Monday, June 24, 2013

LAFF 2013: Code Black Review

Director Ryan McGarry introducing the film for the fourth time
Code Black the documentary that made LA Film Festival record books by having 4 showings is a gripping look at the old and new ways the LA County Hospital deals with patients and on a wider scale healthcare in America. Just announced as the Best Documentary of the LA Film Festival this year the film plunges you into a emergency room situation with a man cut open being worked on by a huge staff of doctors and nurses. After this moment dies down the film goes through the doctors who run the LA County Hospital's emergency room, the reasons why they want to help and how frustrating the system can be.

Code Black is a thoughtful look at how painful it is to be a doctor in the emergency room and though the action starts high with a helicopter ride and emergency lights the audience will get frustrated and tired along with the doctors it follows by how the film dips not into more action drama  or a code black situation where there are non-stop numbers of patients to the emergency room. The paperwork, logging in and lack of staff with even more issues of budget numbs you and saddens you with the doctors trying to fix it.

We see how C Bus, the Emergency Room of LA County Hospital started, how fast paced it was and how intimate it was for doctors and patients as floor space was open anywhere and anyone injured would be pulled in with blood soaking the floor. Then we step forward a few years with the same doctors we saw early on at C Bus now at the new LA County Hospital with space and privacy. I'll give credit for a great example of transition from new to old with a ride-able floor cleaner, replacing a simple mop used to clean up blood  at the old hospital vs the new one.Gained with it are tiresome paperwork, logging in for every instance and the loss of patient to doctor intimacy.This is the way hospitals are now all over the country we're told. Places where doctors spend more time on paperwork than patients.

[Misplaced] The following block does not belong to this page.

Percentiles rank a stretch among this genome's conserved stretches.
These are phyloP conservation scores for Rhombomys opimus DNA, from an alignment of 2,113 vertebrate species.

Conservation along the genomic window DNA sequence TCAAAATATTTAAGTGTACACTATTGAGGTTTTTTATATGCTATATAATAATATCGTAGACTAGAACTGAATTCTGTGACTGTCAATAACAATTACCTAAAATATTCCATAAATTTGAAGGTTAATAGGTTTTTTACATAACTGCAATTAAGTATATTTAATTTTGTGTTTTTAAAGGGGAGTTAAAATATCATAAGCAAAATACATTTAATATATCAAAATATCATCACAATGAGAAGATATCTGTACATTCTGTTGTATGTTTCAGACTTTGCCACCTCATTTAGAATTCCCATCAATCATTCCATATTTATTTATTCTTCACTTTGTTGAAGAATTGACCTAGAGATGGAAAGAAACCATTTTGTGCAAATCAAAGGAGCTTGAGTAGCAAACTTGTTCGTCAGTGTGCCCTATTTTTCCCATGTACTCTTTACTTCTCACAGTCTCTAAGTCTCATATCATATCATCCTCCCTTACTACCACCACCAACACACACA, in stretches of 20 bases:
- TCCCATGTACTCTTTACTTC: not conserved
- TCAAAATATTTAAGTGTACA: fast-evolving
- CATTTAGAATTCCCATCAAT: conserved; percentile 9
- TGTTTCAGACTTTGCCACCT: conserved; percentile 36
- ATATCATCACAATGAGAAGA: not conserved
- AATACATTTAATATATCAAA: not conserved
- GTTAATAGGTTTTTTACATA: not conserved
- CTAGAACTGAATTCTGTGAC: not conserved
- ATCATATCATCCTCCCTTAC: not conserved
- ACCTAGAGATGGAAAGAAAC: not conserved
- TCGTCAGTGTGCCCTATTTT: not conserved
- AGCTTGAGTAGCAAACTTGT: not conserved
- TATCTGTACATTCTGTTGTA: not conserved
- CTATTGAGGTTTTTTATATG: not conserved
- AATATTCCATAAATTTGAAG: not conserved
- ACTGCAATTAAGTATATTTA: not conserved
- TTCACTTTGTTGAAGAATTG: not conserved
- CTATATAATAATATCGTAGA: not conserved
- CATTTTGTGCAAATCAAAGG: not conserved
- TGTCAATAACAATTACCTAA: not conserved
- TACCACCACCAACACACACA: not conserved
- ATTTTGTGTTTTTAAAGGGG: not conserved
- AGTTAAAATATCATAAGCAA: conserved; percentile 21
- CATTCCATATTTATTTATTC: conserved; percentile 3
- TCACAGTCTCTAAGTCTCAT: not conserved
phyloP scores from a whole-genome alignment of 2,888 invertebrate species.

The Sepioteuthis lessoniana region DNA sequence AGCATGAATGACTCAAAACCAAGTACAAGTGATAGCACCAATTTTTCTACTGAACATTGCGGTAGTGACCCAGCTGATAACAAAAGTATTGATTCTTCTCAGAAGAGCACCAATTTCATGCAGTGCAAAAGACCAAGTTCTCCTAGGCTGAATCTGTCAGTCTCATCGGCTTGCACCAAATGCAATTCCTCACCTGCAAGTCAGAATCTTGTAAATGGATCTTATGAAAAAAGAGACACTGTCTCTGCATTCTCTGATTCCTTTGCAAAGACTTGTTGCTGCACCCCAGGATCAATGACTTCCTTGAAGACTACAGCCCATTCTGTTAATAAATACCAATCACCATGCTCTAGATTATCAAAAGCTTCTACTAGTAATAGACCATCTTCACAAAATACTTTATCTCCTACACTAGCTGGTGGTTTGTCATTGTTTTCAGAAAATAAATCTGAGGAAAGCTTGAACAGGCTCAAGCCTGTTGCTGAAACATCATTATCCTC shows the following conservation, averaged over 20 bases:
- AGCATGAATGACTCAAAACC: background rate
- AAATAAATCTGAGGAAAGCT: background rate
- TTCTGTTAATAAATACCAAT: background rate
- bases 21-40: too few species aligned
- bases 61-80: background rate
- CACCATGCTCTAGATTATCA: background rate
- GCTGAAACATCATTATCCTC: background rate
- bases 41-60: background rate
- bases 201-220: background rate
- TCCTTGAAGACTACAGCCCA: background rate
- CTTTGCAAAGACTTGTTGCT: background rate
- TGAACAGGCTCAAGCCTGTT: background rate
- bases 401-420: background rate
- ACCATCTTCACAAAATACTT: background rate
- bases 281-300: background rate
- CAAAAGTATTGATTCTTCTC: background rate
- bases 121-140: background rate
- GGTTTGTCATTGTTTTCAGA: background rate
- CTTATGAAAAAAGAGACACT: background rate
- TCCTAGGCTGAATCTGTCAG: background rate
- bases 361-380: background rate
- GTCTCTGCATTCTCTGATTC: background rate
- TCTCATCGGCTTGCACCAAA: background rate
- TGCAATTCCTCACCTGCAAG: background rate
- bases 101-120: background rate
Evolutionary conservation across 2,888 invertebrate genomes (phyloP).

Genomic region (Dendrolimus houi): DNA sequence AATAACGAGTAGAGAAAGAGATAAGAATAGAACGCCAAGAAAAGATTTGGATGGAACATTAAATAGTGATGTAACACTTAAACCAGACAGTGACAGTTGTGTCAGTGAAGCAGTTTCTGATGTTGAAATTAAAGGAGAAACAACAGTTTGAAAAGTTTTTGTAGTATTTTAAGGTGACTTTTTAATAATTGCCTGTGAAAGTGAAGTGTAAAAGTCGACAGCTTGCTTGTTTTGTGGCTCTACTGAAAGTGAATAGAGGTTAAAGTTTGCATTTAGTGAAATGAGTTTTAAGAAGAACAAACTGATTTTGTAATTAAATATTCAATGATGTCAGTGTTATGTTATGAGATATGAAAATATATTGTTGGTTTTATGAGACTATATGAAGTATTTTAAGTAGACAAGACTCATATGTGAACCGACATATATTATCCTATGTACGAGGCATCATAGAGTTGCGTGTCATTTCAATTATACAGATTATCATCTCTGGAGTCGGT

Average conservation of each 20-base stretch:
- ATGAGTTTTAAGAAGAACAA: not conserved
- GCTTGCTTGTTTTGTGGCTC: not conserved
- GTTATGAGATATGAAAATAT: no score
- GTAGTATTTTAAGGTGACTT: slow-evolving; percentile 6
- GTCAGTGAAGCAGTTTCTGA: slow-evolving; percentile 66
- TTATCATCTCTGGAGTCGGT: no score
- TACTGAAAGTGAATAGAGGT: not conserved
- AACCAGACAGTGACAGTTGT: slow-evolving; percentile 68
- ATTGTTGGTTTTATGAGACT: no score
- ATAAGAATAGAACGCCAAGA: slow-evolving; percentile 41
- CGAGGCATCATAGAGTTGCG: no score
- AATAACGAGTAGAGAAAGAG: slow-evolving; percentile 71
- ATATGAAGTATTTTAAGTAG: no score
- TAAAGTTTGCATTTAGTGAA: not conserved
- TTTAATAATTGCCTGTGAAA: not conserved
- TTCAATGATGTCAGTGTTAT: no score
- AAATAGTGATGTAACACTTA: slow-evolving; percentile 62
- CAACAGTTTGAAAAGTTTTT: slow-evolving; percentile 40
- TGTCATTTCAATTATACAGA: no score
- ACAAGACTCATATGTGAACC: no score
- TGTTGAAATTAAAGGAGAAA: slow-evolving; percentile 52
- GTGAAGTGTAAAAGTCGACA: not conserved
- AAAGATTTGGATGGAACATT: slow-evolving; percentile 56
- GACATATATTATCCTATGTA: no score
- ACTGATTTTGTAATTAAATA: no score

Some shocking moments here and there, but  they are belittled by the reuse of the same moments over and over again. Great personal moments of why these men and woman became doctors showoff why the want to save people. It's almost cheesy, but their reasons seem right out of a medical drama on TV. The film still is just a doc, crafted with some footage that makes you ill about how our healthcare system isn't working by an institution here in LA that is very different from other hospitals as it's open to anyone. The emergency rooms scenes aren't even that long compared to what stays with you. Waiting rooms filled with sick and hurt people assigned numbers on a computer having to wait sometimes up to 18 hours.

The film never felt like 18 hours, but it was still cut by a young director. Pacing was what you've seen before with the most attention grabbing moment played at the start.You'll learn a lot a long the way and be as frustrated as the docs with the paperwork as you stay with a doc as he does he's write ups and log in. The doctors are real as can be so you'll either like them by their personality or that they are real noble people. By the end it's a tool to learn more than entertain and isn't the brutal look in emergencies rooms you might expect.